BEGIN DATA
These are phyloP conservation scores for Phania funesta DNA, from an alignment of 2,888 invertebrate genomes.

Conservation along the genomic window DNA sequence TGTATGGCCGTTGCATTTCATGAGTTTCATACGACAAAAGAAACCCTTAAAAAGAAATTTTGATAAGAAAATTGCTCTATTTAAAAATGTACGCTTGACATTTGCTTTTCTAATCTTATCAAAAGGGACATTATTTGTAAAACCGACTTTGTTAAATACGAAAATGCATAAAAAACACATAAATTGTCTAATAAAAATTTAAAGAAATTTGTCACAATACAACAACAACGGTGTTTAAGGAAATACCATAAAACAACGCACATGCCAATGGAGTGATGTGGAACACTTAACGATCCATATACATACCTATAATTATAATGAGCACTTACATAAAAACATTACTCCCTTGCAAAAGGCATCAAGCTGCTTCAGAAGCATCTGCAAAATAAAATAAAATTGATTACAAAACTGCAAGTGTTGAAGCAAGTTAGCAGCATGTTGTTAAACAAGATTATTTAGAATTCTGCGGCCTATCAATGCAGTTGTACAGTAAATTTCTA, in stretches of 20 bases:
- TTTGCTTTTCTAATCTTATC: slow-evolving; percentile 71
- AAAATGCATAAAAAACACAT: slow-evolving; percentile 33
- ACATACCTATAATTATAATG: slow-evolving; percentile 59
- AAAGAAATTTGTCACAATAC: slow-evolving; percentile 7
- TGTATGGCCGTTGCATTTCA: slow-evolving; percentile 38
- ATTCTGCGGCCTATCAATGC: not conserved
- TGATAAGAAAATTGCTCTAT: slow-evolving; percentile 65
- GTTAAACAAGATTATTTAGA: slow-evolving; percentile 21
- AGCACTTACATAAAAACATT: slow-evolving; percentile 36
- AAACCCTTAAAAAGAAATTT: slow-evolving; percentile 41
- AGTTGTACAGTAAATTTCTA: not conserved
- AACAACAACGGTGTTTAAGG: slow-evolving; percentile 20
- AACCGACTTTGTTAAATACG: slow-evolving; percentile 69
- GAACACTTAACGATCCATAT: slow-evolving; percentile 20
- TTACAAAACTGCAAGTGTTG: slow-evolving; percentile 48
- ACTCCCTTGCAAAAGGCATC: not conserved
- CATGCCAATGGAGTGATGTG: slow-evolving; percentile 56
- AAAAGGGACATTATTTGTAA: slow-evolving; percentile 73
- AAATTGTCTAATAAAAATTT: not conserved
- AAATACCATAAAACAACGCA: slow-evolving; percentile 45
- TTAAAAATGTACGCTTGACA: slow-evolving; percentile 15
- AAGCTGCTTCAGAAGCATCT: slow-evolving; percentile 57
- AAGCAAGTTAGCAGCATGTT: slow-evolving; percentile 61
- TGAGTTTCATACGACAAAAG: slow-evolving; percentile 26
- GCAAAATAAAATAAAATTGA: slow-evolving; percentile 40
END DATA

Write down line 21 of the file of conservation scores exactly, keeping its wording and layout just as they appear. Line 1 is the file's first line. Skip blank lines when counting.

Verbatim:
- AAATTGTCTAATAAAAATTT: not conserved